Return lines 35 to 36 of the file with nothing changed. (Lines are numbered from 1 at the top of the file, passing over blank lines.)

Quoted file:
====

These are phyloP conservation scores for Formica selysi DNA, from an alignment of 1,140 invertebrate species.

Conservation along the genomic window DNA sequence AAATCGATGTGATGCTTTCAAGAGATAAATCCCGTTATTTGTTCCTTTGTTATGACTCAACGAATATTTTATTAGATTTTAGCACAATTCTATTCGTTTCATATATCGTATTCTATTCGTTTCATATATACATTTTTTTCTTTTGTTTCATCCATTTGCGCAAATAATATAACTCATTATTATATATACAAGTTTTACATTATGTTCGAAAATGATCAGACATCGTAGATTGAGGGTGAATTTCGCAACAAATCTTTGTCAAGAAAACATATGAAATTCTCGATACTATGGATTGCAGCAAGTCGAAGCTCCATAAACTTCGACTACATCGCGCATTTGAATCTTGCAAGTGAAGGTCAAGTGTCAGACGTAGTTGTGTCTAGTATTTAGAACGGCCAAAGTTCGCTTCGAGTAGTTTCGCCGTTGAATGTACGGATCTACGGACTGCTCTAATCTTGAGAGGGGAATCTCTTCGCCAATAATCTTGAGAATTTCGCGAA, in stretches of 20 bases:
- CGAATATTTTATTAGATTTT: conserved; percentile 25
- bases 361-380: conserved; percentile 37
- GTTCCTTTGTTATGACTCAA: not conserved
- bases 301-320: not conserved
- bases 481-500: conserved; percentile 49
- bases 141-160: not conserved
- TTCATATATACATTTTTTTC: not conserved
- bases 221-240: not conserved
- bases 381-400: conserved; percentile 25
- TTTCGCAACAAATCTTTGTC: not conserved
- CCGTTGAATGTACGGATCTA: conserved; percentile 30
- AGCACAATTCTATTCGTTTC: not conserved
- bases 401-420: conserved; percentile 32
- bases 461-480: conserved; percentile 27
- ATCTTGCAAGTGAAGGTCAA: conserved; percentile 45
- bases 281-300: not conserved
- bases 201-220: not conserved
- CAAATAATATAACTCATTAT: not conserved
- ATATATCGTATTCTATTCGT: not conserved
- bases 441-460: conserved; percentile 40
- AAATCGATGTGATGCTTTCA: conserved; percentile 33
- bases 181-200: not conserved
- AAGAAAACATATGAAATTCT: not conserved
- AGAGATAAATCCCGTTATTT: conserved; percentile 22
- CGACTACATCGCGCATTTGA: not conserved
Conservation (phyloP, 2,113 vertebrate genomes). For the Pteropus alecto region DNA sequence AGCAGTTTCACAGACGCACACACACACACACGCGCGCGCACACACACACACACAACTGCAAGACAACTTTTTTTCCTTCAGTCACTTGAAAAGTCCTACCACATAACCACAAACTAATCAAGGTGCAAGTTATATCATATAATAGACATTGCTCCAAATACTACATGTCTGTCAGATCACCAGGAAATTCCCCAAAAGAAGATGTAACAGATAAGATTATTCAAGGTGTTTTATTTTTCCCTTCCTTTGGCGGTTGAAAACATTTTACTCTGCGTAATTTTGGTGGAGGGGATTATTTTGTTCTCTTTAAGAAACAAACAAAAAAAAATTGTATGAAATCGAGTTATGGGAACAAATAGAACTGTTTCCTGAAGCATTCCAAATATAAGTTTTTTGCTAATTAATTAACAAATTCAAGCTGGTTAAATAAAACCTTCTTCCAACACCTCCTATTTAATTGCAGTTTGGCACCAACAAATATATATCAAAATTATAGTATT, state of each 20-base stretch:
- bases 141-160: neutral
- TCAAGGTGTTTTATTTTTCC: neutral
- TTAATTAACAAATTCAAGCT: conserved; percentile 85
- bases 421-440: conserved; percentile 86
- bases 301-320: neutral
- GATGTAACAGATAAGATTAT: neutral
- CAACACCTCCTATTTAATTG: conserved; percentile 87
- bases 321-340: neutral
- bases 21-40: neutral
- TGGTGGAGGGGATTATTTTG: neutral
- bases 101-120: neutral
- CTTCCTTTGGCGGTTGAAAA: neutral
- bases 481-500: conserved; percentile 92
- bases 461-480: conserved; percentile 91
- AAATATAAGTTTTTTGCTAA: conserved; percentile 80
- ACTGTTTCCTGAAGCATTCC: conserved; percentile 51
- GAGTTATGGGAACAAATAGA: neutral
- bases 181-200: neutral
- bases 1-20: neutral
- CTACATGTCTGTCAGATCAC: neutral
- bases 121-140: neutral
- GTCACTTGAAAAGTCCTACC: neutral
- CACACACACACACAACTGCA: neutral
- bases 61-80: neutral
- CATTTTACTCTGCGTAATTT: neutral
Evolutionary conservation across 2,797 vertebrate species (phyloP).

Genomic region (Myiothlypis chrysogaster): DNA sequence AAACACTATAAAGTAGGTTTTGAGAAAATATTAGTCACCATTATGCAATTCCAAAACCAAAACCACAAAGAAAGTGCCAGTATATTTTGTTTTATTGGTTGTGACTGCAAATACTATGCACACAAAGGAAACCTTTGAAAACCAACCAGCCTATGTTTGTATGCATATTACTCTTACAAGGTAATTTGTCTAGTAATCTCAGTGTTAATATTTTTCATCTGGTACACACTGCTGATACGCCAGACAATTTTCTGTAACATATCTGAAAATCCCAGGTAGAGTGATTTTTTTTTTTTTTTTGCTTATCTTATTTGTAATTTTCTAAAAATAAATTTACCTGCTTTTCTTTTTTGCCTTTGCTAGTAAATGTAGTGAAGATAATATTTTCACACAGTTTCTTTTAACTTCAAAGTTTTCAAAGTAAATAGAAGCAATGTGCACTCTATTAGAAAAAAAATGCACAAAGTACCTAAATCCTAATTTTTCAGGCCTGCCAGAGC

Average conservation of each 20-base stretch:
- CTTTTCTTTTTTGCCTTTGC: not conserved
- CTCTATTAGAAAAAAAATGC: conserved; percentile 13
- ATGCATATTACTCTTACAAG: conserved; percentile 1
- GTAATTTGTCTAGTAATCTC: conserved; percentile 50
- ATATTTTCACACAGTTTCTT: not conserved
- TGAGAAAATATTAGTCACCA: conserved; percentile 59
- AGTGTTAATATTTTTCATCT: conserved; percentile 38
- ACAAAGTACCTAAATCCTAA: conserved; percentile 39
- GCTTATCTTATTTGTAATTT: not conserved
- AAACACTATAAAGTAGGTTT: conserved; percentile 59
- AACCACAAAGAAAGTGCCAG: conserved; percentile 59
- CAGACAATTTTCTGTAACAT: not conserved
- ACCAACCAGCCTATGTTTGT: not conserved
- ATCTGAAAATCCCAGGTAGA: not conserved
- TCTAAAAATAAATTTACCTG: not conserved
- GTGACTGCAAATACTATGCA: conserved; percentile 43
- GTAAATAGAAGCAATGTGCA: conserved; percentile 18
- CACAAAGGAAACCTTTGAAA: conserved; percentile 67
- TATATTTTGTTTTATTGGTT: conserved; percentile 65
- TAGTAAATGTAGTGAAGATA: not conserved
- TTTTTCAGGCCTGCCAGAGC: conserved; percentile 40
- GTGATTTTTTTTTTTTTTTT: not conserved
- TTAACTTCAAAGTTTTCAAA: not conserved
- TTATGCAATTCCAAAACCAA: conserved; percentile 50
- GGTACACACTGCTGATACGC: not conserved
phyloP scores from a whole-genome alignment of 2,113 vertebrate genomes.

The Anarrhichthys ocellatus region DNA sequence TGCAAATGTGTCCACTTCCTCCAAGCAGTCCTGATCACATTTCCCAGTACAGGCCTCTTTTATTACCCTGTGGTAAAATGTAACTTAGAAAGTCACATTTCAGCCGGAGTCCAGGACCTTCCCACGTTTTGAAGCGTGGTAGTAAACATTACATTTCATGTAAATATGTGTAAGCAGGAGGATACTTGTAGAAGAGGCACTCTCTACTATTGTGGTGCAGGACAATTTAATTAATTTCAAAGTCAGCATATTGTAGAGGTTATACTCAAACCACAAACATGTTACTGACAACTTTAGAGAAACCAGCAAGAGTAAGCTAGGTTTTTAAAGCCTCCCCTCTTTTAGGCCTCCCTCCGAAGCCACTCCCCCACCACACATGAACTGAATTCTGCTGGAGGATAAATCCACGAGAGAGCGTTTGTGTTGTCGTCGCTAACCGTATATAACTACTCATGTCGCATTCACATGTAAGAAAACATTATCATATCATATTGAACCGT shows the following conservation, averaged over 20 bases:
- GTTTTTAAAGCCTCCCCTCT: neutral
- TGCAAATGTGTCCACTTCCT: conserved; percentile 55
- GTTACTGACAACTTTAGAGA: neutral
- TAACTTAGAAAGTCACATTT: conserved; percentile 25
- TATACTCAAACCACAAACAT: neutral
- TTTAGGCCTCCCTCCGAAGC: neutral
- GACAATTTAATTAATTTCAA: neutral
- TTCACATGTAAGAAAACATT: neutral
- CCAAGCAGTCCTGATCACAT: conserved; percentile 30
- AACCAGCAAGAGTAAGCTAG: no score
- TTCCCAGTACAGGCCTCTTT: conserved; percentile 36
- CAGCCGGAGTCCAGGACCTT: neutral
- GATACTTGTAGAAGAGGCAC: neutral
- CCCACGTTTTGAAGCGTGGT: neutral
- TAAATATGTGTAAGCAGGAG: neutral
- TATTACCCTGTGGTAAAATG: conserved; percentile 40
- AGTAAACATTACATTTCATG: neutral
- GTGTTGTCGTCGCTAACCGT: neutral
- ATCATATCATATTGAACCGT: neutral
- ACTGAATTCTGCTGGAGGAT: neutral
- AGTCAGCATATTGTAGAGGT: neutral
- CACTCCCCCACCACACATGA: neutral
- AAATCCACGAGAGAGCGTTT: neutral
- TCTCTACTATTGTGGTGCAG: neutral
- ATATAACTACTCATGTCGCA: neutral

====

- CAACACCTCCTATTTAATTG: conserved; percentile 87
- bases 321-340: neutral